The use of vitamin D supplementation as an alternative treatment has not been as extensively researched as some of the other alternative treatments that we have gone over thus far. That being said, with cooler weather approaching, it is worthwhile to be mindful of depressive symptoms with the changing season. If you feel a significant worsening of mood, motivation, or energy, the evidence discussed here suggests that increasing your daily dose of vitamin D could be helpful.

1. Bertone-Johnson, Elizabeth R, Powers, Sally I, Spangler, Leslie, Brunner, Robert L, Michael, Yvonne L, Larson, Joseph C, . . . Manson, Joann E. (2011). Vitamin D intake from foods and supplements and depressive symptoms in a diverse population of older women. The American Journal of Clinical Nutrition, 94(4), 1104-12.

2. Jorde, R., Sneve, M., Figenschau, Y., Svartberg, J., & Waterloo, K. (2008). Effects of vitamin D supplementation on symptoms of depression in overweight and obese subjects: Randomized double blind trial. Journal of Internal Medicine, 264(6), 599-609.

3. Kerr, Zava, Piper, Saturn, Frei, & Gombart. (2015). Associations between vitamin D levels and depressive symptoms in healthy young adult women. Psychiatry Research, 227(1), 46-51.

4. Khoraminya, N., Tehrani-Doost, M., Jazayeri, S., Hosseini, A., & Djazayery, A. (2013). Therapeutic effects of vitamin D as adjunctive therapy to fluoxetine in patients with major depressive disorder. Australian & New Zealand Journal of Psychiatry, 47(3), 271-275.

5. Kolarov, & Stoimenova. (2016). Does the supplementation of vitamin D affect depressive symptoms? European Psychiatry, 33, S414.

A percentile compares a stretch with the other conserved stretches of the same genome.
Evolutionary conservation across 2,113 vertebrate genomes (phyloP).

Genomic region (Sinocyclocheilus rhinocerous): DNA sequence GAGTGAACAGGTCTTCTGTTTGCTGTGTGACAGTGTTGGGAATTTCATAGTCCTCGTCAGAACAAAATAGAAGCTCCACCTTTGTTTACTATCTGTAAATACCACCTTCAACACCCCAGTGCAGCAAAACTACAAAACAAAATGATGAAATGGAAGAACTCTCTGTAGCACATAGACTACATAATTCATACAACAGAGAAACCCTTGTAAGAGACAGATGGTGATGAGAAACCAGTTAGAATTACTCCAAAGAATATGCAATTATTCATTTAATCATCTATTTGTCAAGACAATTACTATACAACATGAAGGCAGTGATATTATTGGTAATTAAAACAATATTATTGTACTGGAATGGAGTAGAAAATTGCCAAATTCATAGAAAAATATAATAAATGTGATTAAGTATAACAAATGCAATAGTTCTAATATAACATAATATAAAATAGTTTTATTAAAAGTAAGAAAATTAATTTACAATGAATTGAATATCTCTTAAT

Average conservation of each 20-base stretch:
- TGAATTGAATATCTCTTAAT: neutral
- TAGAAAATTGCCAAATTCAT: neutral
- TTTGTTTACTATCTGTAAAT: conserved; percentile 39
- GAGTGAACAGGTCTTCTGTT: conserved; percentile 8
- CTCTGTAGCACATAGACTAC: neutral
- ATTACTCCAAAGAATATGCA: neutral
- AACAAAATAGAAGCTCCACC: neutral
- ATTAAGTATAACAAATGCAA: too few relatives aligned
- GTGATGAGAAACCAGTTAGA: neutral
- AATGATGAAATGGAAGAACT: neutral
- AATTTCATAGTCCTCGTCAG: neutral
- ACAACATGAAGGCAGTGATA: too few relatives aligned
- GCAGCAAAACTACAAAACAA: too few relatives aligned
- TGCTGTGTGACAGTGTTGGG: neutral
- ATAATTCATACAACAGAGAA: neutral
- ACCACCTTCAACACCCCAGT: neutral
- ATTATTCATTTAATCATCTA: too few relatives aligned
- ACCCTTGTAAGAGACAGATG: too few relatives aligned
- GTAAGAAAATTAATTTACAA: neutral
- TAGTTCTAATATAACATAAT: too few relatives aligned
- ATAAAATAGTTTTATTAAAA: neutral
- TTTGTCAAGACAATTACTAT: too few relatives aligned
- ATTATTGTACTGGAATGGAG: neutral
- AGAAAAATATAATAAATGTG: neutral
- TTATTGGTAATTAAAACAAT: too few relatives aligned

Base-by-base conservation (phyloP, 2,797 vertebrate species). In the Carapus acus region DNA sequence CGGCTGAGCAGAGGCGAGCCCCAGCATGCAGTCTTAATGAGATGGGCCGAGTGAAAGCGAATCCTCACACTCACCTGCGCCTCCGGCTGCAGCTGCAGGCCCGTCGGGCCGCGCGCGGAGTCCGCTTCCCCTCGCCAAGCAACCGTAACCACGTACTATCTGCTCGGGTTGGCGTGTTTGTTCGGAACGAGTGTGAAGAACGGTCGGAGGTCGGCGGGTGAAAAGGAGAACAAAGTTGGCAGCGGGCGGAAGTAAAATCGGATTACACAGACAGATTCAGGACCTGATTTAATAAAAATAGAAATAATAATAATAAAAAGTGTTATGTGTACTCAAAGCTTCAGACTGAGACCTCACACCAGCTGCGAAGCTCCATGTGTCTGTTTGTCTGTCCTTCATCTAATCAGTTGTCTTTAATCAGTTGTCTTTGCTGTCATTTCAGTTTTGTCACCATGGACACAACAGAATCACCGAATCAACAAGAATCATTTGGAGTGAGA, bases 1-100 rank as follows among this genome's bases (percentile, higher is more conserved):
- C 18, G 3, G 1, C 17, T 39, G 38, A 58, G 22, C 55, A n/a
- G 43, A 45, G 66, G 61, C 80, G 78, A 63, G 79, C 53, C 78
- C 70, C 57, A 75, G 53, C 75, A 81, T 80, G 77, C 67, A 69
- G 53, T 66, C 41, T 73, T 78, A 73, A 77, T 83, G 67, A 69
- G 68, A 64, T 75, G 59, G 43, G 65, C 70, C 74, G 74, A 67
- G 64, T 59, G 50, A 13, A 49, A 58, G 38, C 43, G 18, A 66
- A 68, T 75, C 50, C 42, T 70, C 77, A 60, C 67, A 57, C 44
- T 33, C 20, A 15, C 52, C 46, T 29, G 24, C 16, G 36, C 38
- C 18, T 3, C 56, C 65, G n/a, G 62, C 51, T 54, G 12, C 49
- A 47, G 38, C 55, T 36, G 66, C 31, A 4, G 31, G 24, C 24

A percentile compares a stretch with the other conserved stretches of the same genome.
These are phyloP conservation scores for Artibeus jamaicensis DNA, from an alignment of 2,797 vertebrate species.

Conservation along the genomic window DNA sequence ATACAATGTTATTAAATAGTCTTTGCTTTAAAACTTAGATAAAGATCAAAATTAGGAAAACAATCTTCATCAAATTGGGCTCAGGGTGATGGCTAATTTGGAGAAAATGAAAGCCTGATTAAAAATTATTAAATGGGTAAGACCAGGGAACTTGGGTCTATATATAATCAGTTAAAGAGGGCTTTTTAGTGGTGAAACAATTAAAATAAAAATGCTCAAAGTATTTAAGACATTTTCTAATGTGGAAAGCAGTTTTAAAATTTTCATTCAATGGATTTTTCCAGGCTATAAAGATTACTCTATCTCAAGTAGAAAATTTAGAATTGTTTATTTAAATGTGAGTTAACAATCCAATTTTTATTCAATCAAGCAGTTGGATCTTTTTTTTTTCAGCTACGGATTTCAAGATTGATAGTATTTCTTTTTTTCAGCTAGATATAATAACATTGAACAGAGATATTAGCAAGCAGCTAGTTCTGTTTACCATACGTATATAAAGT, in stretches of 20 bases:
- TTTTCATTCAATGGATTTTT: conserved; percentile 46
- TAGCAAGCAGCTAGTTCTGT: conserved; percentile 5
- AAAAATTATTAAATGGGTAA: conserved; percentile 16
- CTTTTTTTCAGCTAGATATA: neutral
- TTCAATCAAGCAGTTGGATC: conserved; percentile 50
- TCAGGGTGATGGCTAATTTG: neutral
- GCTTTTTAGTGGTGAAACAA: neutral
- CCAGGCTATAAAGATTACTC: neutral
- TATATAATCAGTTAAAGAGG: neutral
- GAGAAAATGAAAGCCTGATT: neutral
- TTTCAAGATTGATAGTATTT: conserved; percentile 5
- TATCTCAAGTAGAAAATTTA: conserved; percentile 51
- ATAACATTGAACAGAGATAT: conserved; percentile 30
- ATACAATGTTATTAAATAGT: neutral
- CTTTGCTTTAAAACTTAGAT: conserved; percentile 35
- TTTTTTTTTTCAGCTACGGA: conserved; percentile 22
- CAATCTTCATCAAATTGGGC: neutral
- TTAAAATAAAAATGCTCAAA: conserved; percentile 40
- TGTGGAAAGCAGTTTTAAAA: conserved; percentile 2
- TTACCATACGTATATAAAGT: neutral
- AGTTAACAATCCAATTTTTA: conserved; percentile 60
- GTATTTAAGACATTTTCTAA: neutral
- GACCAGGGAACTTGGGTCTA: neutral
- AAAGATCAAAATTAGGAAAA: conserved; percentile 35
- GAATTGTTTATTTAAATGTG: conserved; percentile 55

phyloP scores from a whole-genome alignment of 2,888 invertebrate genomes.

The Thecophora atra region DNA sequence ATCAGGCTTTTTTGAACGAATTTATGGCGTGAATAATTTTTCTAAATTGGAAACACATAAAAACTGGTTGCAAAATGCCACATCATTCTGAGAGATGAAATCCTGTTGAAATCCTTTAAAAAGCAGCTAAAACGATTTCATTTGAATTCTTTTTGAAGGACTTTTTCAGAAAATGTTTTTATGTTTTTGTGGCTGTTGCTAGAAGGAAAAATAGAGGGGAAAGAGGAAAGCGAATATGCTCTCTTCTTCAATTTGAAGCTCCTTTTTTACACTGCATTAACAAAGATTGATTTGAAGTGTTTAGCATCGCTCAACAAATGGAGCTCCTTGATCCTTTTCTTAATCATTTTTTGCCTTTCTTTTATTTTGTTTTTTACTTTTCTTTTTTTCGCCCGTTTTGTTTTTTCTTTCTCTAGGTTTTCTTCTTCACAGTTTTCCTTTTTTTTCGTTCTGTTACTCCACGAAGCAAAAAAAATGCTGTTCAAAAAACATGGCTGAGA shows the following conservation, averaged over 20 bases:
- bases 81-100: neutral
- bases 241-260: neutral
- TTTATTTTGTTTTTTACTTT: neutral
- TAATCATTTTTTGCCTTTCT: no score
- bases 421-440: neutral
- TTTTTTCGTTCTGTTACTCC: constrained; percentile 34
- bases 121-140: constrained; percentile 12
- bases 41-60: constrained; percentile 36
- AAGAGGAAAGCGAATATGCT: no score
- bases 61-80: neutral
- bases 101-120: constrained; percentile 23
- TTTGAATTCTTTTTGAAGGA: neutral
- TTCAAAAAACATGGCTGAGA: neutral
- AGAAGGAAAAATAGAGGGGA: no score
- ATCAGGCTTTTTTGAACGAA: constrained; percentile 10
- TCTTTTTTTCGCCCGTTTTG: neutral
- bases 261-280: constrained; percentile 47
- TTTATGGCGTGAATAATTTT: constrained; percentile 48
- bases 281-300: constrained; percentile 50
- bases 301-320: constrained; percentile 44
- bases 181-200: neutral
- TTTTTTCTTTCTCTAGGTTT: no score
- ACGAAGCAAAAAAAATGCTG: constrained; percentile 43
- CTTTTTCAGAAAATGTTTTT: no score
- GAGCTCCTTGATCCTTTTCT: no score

6. Okereke, & Singh. (2016). The role of vitamin D in the prevention of late-life depression. Journal of Affective Disorders, 198, 1-14.

7. Parker, G., & Brotchie, H. (2011). ‘D’ for depression: Any role for vitamin D? Acta Psychiatrica Scandinavica, 124(4), 243-249.
8. Parker, Brotchie, & Graham. (2017). Vitamin D and depression. Journal of Affective Disorders, 208, 56-61.

9. Shaffer, J. A., Edmondson, D. T., Wasson, L. W., Falzon, L., Homma, K., Ezeokoli, N., . . . Davidson, K. (2014). Vitamin D Supplementation for Depressive Symptoms: A Systematic Review and Meta-Analysis of Randomized Controlled Trials. Psychosomatic Medicine, 76(3), 190-196.

10. Von Kanel, R., Fardad, N., Steurer, N., Horak, N., Hindermann, E., Fischer, F., & Gessler, K. (2015). Vitamin D Deficiency and Depressive Symptomatology in Psychiatric Patients Hospitalized with a Current Depressive Episode: A Factor Analytic Study. 10(9), PLoS ONE, Sept 23, 2015, Vol.10(9).

by Callie Patterson

Callie Patterson is a graduate student pursuing a degree in psychological sciences at Northern Arizona University.

The content on this website is not intended to be a substitute for professional medical advice, diagnosis, or treatment. Always seek the advice of your physician or other qualified health provider with any questions you may have regarding a medical condition.